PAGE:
Follow Slashdot blog updates by subscribing to our blog RSS feed


Forgot your password?
Electronic Frontier Foundation Government Privacy The Almighty Buck Your Rights Online

Seattle Police Want More Drones, Even While Two Sit Unused 144

v3rgEz writes "The Seattle Police Department is seeking to buy more unmanned aerial vehicles (a.k.a. drones) even as the two it currently owns site warehoused until the city develops a policy for their use, documents released as part of the EFF and MuckRock's Drone Census show. More frightening than the $150,000 price tag? The fact that the drone vendors market the fact that these lease agreements do 'not require voter approval.'" Does your city or town use drones?
This discussion has been archived. No new comments can be posted.

Seattle Police Want More Drones, Even While Two Sit Unused

Comments Filter:
  • Helicopters (Score:5, Insightful)

    by Dan East ( 318230 ) on Friday October 12, 2012 @07:02PM (#41637463) Journal

    I'm curious why people see this as so much worse than the police helicopters that have been in use for decades. Is it because they cost less money, and thus can be operated more frequently? Or because people associate them with the military?

  • Makes no sense (Score:2, Insightful)

    by asmkm22 ( 1902712 ) on Friday October 12, 2012 @07:03PM (#41637467)

    I can see quite a bit of value for the military use of drones. They put fewer pilots at risk, and it's probably cheaper to train a drone pilot than the a "real" pilot, although I could be wrong.

    Using drones by the state department or law enforcement, however, makes less sense. They aren't designed to displace, say, helicopter pilots, and I doubt they'll be doing missile strikes any time soon, so the only purpose they serve is yet another way around those pesky privacy laws.

  • Drones (Score:5, Insightful)

    by girlintraining ( 1395911 ) on Friday October 12, 2012 @07:04PM (#41637493)

    Well, police departments have started stocking up on all kinds of military and paramilitary gear ever since the federal government started giving away excess or "out of warranty" military equipment to civilian law enforcement agencies. I mean, Texas recently took delivery of a tank. Cost? Gas. And there's pics on the internet of someone being pulled over for speeding by a giant tank.

    On one hand, that's recycling and reusing, which is a sound financial principle that reduces operating costs. Given our massive debt load, this kind of thinking should be encouraged. On the other hand, there are disturbing civil rights implications when the police start amassing large quantities of military gear. It's like the old saying "When all you have is a hammer, every problem looks like a nail." We're seeing increased use of SWAT teams, no-knock search warrants, and violence by our police against the civilian population that simply wasn't present 10 or 15 years ago. I can't help but wonder if it's not just a little because they're being handed military gear by the truckload -- there's no incentive to look for less violent solutions, and that bullets cost less than tazer cartridges.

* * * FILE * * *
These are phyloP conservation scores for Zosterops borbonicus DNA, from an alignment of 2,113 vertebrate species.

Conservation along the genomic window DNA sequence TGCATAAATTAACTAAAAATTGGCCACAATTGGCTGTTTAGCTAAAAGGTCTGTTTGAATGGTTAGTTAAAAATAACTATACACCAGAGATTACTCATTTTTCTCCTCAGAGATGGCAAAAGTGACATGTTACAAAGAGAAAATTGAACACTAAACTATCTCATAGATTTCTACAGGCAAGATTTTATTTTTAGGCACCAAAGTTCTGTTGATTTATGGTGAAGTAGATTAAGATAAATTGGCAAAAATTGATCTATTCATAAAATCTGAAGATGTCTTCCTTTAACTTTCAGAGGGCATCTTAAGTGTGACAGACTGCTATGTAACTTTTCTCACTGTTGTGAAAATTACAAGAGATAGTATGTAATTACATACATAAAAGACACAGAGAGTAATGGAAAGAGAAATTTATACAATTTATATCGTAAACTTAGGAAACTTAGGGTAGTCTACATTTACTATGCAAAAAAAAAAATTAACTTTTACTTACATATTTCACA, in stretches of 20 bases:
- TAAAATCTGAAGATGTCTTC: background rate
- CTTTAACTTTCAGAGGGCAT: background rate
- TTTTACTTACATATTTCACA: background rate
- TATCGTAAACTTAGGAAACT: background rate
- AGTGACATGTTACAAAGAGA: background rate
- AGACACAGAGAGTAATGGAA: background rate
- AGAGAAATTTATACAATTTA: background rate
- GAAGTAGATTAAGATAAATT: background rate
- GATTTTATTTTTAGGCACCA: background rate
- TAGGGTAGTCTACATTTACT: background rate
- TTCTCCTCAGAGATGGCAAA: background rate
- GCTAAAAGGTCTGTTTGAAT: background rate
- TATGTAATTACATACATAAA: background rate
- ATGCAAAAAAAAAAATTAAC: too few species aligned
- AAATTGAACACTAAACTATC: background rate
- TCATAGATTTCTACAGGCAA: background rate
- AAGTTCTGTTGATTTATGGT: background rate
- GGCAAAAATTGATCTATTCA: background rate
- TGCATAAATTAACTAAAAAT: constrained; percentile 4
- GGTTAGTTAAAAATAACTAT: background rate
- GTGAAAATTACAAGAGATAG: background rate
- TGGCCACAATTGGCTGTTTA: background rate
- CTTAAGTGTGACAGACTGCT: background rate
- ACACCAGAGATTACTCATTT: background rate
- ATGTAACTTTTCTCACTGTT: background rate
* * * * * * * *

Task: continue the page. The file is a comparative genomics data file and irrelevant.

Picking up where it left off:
It's not that civilian law enforcement has access to, or owns, drones, or even that the military is practically giving them away that concerns me... but that there's not much incentive for less-than-lethal weapondry when letal weapons cost less (if anything). It has always cost more to protect something than destroy it. But the police are supposed to be tasked with preserving life -- taking it is a last resort. But when the only tools they're given are all made with the idea of being used against our enemies instead of our peers, it shouldn't come as a surprise that the user's thinking adapts to the tool... not the other way around.

  • Re:Helicopters (Score:4, Insightful)

    by asmkm22 ( 1902712 ) on Friday October 12, 2012 @07:06PM (#41637505)

    Flimsy as it is, one of the more reliable defenses against privacy invasion has always been the cost and difficulty of wide-scale monitoring. So unless you are actually targeted by the police for some reason, it's pretty unlikely your actions are at all monitored. Also, there is something a little creepy about having drones flying around overhead keeping tabs on a city...

  • Re:Makes no sense (Score:4, Insightful)

    by hawguy ( 1600213 ) on Friday October 12, 2012 @07:25PM (#41637679)

    I can see quite a bit of value for the military use of drones. They put fewer pilots at risk, and it's probably cheaper to train a drone pilot than the a "real" pilot, although I could be wrong.